When crude prices started dropping in the latter half of 2014, the Gulf countries had infrastructure projects worth millions of dollars at various stages of development. But as oil prices began a nosedive that lasted well through 2015, the deep pocketed governments of the GCC started to look for alternative sources of funding to build the roads and other major transportation projects. But their woes are far from over. A report from Standard and Poor’s (S&P) earlier this year predicted that falling revenues from commodity exports and a dip in bank deposits across the region will constrain the amount of funding needed to sustain the Gulf’s substantial infrastructure bill.
“We estimate that Gulf government spending on projects alone including infrastructure contracts awarded over the period 2016-2019 could be about $330 billion,” the S&P report says. “We note that with some sovereigns, such as Saudi Arabia, the 2016 budget includes a capital spending allocation of about 9% for what they define as ‘transport and infrastructure.’ Taking this and other research into account, we estimate that about $50 billion out of the $330 billion that we think will be spent on projects will be allocated specifically for infrastructure (including transport-related projects). This compares with our estimates of about $604 billion in projects (including $100 billion of infrastructure projects) that will need funding through 2019. The difference between our estimates of capital spending on projects and project contracts awarded is as large as $270 billion through 2019.”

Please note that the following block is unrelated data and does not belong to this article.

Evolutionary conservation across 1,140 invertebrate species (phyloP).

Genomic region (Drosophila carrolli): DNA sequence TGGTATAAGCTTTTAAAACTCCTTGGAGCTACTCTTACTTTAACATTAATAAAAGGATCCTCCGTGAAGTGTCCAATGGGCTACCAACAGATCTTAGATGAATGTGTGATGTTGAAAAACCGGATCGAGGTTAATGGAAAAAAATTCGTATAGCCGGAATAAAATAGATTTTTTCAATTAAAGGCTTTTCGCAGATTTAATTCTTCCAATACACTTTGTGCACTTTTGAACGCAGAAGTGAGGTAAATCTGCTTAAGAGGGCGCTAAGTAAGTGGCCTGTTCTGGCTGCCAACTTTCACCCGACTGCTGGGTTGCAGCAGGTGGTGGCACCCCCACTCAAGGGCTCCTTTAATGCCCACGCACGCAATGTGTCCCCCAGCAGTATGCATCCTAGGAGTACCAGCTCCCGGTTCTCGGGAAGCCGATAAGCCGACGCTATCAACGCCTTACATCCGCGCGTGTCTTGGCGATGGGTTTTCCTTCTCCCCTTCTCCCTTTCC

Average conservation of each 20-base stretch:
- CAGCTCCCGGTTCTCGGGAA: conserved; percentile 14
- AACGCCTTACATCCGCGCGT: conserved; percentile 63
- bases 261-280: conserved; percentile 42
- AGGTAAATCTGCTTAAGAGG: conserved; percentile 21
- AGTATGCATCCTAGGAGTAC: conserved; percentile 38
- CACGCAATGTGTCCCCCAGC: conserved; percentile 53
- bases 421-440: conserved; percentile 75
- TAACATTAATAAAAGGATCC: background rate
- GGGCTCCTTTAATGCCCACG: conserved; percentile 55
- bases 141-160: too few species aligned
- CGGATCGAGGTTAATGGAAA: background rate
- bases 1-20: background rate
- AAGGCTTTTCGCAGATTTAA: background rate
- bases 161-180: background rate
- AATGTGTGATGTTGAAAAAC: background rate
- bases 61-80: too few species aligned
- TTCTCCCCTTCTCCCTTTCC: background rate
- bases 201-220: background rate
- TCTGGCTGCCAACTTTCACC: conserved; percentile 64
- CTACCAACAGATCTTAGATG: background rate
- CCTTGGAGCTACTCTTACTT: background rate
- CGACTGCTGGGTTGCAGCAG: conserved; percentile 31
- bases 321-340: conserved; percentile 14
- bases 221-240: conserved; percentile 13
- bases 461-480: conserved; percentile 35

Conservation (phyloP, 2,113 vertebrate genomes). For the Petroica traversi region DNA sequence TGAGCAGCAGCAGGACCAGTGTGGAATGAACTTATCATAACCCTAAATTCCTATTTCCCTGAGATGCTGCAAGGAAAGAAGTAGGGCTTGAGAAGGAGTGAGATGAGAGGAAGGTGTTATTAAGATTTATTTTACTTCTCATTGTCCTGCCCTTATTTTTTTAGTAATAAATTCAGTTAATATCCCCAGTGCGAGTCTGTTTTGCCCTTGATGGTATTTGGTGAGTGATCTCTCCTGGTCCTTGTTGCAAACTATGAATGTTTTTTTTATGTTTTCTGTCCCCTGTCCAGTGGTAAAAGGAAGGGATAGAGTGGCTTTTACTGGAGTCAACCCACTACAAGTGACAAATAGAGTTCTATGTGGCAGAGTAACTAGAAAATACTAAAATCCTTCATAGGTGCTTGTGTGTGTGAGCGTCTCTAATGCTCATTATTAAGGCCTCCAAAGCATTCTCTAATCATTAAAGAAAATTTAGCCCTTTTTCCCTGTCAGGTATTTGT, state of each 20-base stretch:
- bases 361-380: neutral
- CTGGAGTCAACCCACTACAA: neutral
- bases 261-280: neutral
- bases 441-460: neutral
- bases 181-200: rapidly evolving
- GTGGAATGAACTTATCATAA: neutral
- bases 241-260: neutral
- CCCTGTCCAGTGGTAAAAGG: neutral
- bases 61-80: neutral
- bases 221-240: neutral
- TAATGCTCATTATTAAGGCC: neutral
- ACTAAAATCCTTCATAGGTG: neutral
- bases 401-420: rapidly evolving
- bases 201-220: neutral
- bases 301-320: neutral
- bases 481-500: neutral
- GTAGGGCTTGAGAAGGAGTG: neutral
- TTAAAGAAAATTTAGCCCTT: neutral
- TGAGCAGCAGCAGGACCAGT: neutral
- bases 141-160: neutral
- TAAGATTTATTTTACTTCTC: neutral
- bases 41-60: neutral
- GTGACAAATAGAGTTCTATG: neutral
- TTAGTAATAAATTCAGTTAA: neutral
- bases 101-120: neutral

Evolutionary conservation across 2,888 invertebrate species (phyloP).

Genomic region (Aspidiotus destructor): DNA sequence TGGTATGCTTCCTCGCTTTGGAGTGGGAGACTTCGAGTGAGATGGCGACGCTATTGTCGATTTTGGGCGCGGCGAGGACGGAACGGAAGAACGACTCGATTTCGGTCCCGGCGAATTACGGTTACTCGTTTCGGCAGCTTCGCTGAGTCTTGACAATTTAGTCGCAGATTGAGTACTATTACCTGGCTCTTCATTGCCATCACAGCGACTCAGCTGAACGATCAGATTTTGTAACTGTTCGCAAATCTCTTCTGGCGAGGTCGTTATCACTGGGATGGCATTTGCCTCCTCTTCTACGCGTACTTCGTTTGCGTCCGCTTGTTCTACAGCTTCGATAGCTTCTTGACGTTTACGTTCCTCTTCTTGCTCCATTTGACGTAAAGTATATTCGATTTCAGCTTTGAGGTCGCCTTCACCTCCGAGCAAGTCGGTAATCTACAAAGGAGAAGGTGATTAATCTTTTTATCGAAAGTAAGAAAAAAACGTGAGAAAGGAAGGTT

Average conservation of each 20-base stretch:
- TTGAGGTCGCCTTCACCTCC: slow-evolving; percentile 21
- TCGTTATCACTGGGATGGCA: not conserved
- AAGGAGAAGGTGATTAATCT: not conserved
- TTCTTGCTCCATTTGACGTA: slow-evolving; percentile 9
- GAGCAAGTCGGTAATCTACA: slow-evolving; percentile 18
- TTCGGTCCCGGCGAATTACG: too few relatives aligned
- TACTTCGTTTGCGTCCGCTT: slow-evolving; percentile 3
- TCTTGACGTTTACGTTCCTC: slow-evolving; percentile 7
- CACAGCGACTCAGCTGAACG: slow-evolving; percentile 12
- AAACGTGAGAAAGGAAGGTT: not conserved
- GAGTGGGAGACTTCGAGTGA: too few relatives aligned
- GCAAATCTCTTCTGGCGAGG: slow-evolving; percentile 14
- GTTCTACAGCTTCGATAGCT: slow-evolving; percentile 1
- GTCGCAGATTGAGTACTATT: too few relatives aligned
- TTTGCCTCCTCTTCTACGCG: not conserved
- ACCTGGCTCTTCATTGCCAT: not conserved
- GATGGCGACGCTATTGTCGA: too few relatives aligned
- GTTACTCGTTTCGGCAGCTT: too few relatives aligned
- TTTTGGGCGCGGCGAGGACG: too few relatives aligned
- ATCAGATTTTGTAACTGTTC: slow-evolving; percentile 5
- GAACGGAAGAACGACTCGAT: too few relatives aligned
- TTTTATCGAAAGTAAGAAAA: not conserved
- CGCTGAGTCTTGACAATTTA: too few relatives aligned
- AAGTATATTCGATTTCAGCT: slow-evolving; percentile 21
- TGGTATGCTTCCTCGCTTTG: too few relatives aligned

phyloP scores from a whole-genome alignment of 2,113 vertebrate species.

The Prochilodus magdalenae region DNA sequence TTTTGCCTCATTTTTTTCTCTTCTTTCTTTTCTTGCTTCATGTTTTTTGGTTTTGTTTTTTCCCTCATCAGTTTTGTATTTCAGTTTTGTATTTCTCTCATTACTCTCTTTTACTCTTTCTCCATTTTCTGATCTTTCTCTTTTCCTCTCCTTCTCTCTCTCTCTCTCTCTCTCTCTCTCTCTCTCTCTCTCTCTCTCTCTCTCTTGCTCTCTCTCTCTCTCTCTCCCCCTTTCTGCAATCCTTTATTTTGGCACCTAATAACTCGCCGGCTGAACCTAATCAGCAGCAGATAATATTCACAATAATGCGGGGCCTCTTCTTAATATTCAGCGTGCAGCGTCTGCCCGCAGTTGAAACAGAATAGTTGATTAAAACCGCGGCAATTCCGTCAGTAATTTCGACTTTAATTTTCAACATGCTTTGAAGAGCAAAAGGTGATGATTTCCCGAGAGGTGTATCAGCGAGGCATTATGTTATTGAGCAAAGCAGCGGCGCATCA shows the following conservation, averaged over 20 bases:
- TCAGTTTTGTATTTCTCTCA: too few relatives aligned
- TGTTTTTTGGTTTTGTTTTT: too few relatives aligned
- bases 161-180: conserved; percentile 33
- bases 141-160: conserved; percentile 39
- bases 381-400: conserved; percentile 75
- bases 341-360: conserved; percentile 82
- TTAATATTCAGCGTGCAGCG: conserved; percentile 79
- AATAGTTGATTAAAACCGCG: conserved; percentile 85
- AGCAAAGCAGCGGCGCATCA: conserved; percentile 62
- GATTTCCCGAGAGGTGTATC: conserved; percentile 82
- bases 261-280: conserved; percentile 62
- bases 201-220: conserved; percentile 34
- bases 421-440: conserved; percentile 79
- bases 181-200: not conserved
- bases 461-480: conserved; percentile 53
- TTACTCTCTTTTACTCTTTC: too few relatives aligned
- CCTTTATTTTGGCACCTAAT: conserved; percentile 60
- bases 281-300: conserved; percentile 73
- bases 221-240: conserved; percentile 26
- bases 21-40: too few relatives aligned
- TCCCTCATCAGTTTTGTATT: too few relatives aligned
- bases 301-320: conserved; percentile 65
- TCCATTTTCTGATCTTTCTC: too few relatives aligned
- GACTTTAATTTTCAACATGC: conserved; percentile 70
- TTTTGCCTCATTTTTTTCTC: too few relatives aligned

The ratings agency forecasts that in order to close this funding gap, the governments could either borrow or turn to “innovative” financing solutions such as Public Private Partnerships. As the name alludes, PPPs are agreements through which a government agency and the private sector could collaborate to finance, build and operate projects. The concept of PPPs is not alien in the Gulf as this model has been widely used in the power and utilities sector for years. But in a region where most infrastructure projects were funded by oil money, such a model was also not the preferred one until recently.
Mouayed Makhlouf, director of Middle East and North Africa at International Finance Corporation (IFC) is well versed with the difficulties of getting institutions interested in the concept. His organization began pitching this model to governments years ago but did not meet with much success. “About 12 years ago when we started (the PPP unit) we went around and spoke to officials and ministers and this was really not on their mind. The model of the public sector financing everything was the only model that existed,” he said during a roundtable discussion in Dubai. Although PPPs were not widely adopted then, IFC did have a few successes in the last few years. Expansion work on Jordan’s Queen Alia International Airport and Saudi Arabia’s Medina Airport were both PPP projects, showing that such partnerships could be successful when used prudently.